Gold Stocks During the 1930s

By: Steve Saville | Sun, Jan 4, 2009
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There are some important similarities between the present and the 1930s. For example, in TSI commentaries over the past 6 months we've discussed the similarities between 1937-1938 and 2007-2008, both with regard to the economic situation and the performance of the US stock market. It is therefore apropos to review how the gold sector of the stock market performed during the 1930s.

Unfortunately, we don't have much information on how gold stocks performed during the Great Depression of the 1930s. In fact, all we have to go on is the following long-term chart of Homestake Mining (HM) from the excellent web site. If we make the assumption that HM's performance was representative of the entire gold sector then this chart's message is that the gold sector trended upward in relentless fashion until 1939. In other words, there was nothing resembling the huge correction of 2008, or, for that matter, the huge corrections of 2002 and 2004-2005.

According to the HM chart, the largest correction of 1930-1939 occurred during 1935-1937. This was a peak-to-trough decline of about 30% and coincided with the final 1-2 years of the Roosevelt boom. The 1935-1937 correction was followed by a rally that peaked in mid-1939.

Interestingly, but not surprisingly for the reason mentioned below, a large (60-70%) decline in HM's share price occurred during 1939-1942 -- in parallel with acceleration in the rates of government spending and monetary inflation as the Roosevelt Administration provided arms/supplies to its allies and prepared for America's entry into the Second World War.

When the gold price was fixed, as it was during the 1930s, gold-related investments naturally performed well during periods of deflation or periods when the fear of deflation was rising, and performed poorly during periods when the fear of inflation was rising. The reason is that under the monetary system of that era the purchasing power of gold would rise and fall with the purchasing power of the US$. In other words, gold and the US$ were effectively at the same end of the seesaw -- if investors expected the dollar to lose purchasing power then they would expect gold to lose the same amount of purchasing power provided that they also expected the gold-US$ link to remain in place. This, we think, explains why the stock price of HM was relentlessly strong during much of the 1930s, with the only significant correction occurring during the inflation-fueled boom of 1935-1937, and why it then tanked as war-related inflation fears began to build.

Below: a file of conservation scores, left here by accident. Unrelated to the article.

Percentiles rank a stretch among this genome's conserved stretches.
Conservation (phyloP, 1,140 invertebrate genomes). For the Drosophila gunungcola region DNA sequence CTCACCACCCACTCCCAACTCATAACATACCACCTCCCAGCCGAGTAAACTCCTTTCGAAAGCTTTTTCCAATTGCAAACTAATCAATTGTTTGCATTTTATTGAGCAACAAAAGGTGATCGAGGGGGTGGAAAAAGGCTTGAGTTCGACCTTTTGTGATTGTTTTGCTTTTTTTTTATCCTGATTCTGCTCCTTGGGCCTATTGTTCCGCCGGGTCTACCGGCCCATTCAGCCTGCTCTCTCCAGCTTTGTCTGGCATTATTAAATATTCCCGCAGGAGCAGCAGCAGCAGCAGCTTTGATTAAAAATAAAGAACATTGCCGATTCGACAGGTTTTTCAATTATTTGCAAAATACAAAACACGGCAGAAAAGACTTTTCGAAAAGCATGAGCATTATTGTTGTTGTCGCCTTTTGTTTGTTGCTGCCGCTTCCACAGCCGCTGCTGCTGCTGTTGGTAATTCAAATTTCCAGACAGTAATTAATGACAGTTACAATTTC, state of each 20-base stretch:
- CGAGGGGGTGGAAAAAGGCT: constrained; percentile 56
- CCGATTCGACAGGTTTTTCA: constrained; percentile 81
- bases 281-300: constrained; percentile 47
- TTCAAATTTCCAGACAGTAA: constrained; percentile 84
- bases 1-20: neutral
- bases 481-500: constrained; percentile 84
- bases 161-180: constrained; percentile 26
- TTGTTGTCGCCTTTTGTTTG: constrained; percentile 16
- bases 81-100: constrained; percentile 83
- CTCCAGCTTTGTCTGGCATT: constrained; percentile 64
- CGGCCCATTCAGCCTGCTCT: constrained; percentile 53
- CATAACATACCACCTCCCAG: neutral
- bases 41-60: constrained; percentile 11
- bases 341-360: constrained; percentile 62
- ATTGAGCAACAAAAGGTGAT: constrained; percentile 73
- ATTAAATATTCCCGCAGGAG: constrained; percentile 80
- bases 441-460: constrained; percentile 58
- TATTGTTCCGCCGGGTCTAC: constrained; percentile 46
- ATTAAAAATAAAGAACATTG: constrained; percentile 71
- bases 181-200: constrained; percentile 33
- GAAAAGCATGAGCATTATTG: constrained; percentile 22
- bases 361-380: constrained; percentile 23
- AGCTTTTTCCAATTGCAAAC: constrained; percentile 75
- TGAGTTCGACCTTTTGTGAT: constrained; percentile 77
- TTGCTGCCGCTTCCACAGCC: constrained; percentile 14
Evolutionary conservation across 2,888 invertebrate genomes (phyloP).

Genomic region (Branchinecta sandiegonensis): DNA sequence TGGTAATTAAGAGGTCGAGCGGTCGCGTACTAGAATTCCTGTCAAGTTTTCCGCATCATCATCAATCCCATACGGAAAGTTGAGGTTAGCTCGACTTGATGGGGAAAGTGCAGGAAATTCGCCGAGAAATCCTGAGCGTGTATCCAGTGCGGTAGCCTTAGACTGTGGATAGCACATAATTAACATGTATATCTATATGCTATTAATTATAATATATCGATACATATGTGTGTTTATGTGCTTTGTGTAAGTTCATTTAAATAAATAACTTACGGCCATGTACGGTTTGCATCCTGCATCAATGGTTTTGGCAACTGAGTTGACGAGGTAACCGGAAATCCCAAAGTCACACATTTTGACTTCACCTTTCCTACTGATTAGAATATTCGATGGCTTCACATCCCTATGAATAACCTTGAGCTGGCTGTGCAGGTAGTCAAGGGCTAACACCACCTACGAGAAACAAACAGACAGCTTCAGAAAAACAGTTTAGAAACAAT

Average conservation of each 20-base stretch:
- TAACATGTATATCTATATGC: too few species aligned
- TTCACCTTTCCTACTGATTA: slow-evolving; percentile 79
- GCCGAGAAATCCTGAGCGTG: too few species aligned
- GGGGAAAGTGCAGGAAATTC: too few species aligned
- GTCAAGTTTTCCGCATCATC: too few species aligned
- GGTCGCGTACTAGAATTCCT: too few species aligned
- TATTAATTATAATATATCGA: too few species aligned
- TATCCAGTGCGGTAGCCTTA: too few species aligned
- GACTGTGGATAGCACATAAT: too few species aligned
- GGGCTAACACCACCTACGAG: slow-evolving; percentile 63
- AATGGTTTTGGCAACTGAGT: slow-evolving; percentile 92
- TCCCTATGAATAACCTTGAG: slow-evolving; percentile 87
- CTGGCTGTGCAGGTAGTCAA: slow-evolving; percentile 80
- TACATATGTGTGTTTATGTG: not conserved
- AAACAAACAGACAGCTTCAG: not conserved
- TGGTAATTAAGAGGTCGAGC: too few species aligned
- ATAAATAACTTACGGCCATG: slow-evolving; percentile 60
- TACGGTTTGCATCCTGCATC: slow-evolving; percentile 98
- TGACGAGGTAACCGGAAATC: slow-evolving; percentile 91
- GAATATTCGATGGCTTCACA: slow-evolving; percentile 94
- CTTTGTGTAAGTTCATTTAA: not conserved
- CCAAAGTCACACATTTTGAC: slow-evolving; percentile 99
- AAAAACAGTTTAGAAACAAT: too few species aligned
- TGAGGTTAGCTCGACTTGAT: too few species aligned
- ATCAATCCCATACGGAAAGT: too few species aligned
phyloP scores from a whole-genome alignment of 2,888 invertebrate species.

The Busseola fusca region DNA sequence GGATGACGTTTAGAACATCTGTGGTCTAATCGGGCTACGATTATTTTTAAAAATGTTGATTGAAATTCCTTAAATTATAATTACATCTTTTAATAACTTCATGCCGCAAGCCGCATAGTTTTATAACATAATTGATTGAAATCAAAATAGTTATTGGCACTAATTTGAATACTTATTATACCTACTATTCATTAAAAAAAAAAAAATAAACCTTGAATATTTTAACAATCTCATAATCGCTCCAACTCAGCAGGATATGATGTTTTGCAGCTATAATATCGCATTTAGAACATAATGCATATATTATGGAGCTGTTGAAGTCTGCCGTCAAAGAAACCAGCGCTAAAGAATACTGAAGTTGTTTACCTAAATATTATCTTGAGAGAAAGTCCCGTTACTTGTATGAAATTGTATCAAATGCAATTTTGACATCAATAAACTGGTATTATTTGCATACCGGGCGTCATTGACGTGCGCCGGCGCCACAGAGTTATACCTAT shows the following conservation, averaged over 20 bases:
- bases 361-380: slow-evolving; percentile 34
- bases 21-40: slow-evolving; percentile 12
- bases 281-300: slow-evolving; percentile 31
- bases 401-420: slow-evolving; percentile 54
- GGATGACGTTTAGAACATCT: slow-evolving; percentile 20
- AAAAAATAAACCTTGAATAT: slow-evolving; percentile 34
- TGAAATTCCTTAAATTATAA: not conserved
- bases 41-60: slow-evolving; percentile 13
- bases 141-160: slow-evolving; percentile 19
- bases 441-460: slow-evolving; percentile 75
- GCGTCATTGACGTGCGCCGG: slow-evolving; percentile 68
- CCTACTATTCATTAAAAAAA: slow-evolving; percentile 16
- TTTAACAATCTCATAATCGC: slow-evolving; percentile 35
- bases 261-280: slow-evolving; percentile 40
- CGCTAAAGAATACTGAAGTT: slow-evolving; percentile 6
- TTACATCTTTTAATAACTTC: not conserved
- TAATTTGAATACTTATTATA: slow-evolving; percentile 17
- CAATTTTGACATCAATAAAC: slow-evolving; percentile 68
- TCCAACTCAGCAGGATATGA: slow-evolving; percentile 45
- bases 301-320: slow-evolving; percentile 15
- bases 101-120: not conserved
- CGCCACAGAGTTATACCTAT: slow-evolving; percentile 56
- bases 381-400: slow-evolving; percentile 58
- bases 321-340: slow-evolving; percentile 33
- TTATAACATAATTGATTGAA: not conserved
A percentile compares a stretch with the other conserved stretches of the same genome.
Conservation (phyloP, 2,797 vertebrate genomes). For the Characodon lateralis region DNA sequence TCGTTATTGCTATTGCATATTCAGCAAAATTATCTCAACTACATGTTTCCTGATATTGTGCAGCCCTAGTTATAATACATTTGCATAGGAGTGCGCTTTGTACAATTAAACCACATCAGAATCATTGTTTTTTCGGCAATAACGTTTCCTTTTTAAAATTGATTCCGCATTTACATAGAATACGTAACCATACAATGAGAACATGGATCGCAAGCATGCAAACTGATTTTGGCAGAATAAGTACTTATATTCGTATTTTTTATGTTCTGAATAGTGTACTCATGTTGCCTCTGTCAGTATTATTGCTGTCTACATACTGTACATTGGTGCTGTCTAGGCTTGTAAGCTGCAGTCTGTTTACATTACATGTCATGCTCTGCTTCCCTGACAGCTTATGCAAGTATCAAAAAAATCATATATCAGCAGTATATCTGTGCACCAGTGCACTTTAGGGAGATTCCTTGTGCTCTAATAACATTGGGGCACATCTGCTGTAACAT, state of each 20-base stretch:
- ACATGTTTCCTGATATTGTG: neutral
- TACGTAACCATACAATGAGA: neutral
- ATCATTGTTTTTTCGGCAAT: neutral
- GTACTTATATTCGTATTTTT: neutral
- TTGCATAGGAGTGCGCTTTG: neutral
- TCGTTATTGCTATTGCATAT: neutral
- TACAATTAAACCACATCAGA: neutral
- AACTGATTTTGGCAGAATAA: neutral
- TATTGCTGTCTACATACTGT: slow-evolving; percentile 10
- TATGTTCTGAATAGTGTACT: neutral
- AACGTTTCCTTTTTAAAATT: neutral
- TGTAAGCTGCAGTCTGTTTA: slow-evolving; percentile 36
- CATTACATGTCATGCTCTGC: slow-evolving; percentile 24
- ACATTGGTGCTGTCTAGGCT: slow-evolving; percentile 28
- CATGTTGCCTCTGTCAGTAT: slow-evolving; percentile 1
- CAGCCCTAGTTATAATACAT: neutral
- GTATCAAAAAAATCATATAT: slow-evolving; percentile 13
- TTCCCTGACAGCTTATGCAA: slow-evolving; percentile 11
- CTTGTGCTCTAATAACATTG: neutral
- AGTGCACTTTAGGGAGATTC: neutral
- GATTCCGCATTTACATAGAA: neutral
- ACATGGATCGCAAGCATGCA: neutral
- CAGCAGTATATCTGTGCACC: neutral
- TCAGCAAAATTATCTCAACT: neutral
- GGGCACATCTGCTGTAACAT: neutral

Under today's (post-1971) monetary system gold and the dollar are effectively at opposite ends of the seesaw, meaning that gold will tend to do well when the general fear of US$ inflation is rising and poorly when the general fear of US$ inflation is falling. It will also tend to do well during times of financial panic, although panics are always short-lived and in most cases such gains will be quickly given back. As a result, we would currently NOT be intermediate-term or long-term bullish on gold if we thought that a lengthy period of genuine deflation lay in store.

Due to the large differences between today's monetary system and the one that was in operation during the 1930s we don't think HM's performance during the late 1930s can be directly applied to the present. In particular, whereas the acceleration in monetary inflation during 1938-1942 proved to be a major negative for HM, we think the acceleration in monetary inflation that has recently begun will prove to be a major positive for gold stocks over the years ahead.

Also, we no longer think that the 1970s are a useful model as far as the gold sector's likely performance is concerned because the differences between the current situation and the 1970s are now far greater than the similarities. There was a 60-70% decline in the gold sector in the middle of the 1970s bull market, but this decline occurred in parallel with a rebound in the broad stock market.

To use a hackneyed phrase: we are in uncharted waters.

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Steve Saville

Author: Steve Saville

Steve Saville
Hong Kong

Steve Saville

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